Become More Productive by Making These 10 Changes

Time is one thing you can never get more of. But sometimes, you can find better ways to use the time you have. That is true over the course of a day, a year or a lifetime.

So, let’s not waste any time getting to it: Here are some tips to make greater use of time and increase your productivity.

1. Make lists

Having a list of what you need to accomplish can help you focus, making it less likely for something to slip your mind. When you finish something, don’t spend time trying to remember what else you had to do — just consult your list.

Rate items not only by priority, but also by how long they should take you to complete. If you have only 10 minutes — not enough to check off the most important item on your list — turn to an easier item. That way, you’re still making progress.

2. Exercise and take breaks

It may seem counterintuitive to stop working so you can get more done, but taking a break can boost productivity. Exercising helps keep up your energy level so you have more vigor when it comes time to hunker down on the job.

Shorter breaks can let your mind rest and help lower your stress level. If you break down projects into smaller pieces — think of it like chapters in a book — it creates spaces where pauses make sense.

3. Eliminate distractions

You probably use a computer to do at least some of your work. Unfortunately, that same computer is the place where you can look through Facebook and email, handle bills, check the scores from last night’s game, and do a million other little things.

Set aside a time to address distractions — some people only check email once per day, or their phone once per hour — so that you can stay focused on work. Consider turning off your phone’s ringer if you really need to go without being disturbed.

4. Avoid pointless meetings

Yes, meetings can be good for networking that will advance your career. But getting your actual work done is also pretty important when it comes to moving up the corporate ladder.

Some meetings are useful, but time away from your desk is time you’re not finishing that project. So, before you accept a meeting invitation, consider how critical it is to attend.

5. Tell other people

If you have a big goal or project, share it and how you plan to achieve it with other people — whether friends or trusted colleagues. If you do, you’re more likely to actually do it because you have effectively built in some peer pressure. You also might get useful feedback, or even offers of help.

6. Learn the command keys

It’s way faster to save a file by hitting “Ctrl+S” than by using your mouse and finding “Save” on the drop-down menu. Learn more of these keyboard shortcuts. You save a few seconds each time, and that savings will add up.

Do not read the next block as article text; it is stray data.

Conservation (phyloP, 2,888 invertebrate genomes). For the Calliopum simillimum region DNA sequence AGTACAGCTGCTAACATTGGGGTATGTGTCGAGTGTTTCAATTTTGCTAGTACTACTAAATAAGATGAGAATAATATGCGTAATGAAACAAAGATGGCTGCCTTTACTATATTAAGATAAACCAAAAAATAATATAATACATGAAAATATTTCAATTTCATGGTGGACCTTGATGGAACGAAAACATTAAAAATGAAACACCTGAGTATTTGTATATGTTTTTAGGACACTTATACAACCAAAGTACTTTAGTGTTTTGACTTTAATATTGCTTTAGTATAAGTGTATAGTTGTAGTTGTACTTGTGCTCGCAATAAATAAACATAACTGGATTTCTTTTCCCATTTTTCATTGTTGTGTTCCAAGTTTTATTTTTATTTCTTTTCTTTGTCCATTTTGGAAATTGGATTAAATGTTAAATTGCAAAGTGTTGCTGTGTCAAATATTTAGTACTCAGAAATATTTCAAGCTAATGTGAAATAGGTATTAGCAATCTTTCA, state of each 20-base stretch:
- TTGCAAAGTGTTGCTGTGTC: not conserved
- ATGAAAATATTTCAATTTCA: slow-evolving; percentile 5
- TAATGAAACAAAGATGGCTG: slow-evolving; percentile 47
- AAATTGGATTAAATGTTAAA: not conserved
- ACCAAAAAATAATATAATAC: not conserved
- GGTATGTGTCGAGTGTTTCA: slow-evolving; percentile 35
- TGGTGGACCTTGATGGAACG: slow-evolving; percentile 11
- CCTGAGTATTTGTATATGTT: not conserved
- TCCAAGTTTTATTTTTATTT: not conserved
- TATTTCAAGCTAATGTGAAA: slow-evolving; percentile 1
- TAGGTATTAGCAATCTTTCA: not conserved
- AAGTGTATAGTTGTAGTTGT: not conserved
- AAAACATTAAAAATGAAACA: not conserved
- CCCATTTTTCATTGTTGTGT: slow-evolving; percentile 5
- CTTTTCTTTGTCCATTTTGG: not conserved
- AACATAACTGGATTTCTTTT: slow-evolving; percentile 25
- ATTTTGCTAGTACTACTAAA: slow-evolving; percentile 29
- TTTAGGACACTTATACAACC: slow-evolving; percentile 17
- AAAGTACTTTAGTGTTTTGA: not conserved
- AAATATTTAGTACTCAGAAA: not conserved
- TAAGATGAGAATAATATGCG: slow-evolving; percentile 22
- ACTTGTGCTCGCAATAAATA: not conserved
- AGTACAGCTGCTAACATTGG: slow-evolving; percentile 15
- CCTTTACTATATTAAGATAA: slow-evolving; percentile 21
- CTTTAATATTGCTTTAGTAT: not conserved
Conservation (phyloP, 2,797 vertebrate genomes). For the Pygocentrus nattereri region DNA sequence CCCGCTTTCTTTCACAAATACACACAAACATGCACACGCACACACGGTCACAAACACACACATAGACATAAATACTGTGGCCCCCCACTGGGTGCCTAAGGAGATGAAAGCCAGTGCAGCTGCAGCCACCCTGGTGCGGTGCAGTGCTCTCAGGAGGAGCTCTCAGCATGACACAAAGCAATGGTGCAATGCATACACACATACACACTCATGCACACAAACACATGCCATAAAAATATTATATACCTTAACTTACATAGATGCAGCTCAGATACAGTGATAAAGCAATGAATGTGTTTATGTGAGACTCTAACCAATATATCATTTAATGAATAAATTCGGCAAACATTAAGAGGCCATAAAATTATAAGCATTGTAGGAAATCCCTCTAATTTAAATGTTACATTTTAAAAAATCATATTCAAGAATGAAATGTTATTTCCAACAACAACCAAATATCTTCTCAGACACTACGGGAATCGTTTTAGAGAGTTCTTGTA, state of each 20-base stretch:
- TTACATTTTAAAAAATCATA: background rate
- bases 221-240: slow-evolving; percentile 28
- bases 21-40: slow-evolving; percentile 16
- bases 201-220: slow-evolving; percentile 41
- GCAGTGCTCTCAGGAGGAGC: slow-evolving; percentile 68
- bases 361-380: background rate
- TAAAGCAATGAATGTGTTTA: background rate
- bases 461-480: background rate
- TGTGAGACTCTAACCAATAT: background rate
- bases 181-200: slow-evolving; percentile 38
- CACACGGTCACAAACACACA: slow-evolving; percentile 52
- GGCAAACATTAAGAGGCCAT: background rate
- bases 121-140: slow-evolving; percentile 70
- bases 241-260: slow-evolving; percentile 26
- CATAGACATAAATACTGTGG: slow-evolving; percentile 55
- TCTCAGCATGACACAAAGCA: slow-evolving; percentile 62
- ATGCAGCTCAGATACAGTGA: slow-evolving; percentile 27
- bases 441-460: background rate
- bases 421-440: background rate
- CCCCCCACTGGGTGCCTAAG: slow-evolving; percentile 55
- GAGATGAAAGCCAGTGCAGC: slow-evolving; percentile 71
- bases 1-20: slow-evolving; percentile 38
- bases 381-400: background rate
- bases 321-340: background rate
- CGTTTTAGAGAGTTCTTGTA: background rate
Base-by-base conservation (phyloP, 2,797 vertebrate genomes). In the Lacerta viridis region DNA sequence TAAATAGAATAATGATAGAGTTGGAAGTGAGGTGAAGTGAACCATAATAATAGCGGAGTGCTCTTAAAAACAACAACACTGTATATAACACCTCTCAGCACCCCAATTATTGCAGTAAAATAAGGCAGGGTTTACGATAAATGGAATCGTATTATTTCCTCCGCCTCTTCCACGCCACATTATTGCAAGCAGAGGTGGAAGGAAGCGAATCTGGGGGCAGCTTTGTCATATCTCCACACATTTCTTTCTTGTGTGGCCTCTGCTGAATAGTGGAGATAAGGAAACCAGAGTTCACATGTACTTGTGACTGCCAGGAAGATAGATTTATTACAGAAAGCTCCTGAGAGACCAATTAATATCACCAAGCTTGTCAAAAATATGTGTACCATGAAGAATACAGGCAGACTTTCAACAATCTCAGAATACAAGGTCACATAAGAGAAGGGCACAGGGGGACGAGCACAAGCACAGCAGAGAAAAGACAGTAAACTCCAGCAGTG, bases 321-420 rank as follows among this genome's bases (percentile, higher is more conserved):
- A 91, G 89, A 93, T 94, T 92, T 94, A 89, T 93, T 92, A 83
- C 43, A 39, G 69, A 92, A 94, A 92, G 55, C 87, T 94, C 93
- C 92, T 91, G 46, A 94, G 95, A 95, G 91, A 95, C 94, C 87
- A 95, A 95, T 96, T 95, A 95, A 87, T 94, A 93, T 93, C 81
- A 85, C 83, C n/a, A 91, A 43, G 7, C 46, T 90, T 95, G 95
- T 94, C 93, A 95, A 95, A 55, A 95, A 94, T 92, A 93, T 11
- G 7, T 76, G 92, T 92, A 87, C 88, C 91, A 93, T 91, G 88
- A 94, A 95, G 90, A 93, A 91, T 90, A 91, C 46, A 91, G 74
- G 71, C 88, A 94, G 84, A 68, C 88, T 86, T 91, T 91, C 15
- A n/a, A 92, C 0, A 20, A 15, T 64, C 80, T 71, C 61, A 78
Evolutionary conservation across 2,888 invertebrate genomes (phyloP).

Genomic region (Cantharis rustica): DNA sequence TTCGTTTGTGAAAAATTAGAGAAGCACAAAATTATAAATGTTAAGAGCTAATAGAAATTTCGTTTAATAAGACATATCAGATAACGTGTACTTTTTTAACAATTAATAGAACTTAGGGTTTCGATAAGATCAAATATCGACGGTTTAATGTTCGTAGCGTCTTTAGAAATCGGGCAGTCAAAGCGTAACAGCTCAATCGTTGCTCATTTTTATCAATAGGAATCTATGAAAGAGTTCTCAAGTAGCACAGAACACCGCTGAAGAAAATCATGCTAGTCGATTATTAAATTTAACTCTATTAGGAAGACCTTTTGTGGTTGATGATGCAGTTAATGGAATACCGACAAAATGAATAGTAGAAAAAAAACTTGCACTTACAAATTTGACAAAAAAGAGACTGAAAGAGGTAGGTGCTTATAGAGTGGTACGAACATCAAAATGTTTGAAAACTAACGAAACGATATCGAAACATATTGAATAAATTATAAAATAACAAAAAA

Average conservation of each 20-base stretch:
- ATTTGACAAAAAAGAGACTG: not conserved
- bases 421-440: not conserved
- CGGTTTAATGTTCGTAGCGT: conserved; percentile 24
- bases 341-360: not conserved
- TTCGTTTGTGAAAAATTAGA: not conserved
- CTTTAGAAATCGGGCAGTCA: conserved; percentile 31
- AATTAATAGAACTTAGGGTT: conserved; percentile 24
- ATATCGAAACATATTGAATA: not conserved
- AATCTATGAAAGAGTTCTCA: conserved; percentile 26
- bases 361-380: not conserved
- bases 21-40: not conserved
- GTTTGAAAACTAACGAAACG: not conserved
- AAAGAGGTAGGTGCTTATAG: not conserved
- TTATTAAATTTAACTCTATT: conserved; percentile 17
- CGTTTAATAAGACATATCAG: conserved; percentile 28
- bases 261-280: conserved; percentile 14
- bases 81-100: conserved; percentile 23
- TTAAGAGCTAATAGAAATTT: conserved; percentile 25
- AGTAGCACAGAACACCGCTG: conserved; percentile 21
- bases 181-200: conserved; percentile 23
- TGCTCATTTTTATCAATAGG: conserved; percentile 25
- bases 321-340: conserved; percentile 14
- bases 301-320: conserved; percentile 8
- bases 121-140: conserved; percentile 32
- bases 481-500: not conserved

It’s helpful to think of these command keys as a metaphor. What other shortcuts would pay off over a relatively short period if you took time to learn them, such as how to use an Excel spreadsheet or the mass delete function in your email program?

7. Check in with yourself

Ask yourself whether what you are engaged in is the most valuable thing you could be doing right now. If you need the extra nudge, set your phone alarm (or similar device) to ring every 15 minutes so you don’t stray too far from the task at hand.

When the alarm goes off, it can help you get back on track.

8. Stop trying to multitask

You really can’t multitask effectively. Ever try talking on the phone while you’re making dinner? Either the conversation or the meal will suffer.

The same principle goes for work. Better to finish one task completely and do it well than to have multiple things half-done and done poorly.

9. Track your time

If you want to lose weight, you track calories. If you want to lose wasted time, track that.

Take note of how much time you spend sending emails, checking Facebook, watching TV, sleeping, eating — basically everything. Most phones have free time-tracking apps you can download. The data may be surprising and help you devise some new strategies.

10. Set goals

Set and write down goals, both personal and professional. Doing so makes you more likely to accomplish them. And give yourself a deadline for each — open-ended tasks often don’t get done. And, if in doubt, go back to No. 1 and make a list.

What are your secrets to productivity? Share with us in comments below or on our Facebook page.

Disclosure: The information you read here is always objective. However, we sometimes receive compensation when you click links within our stories.

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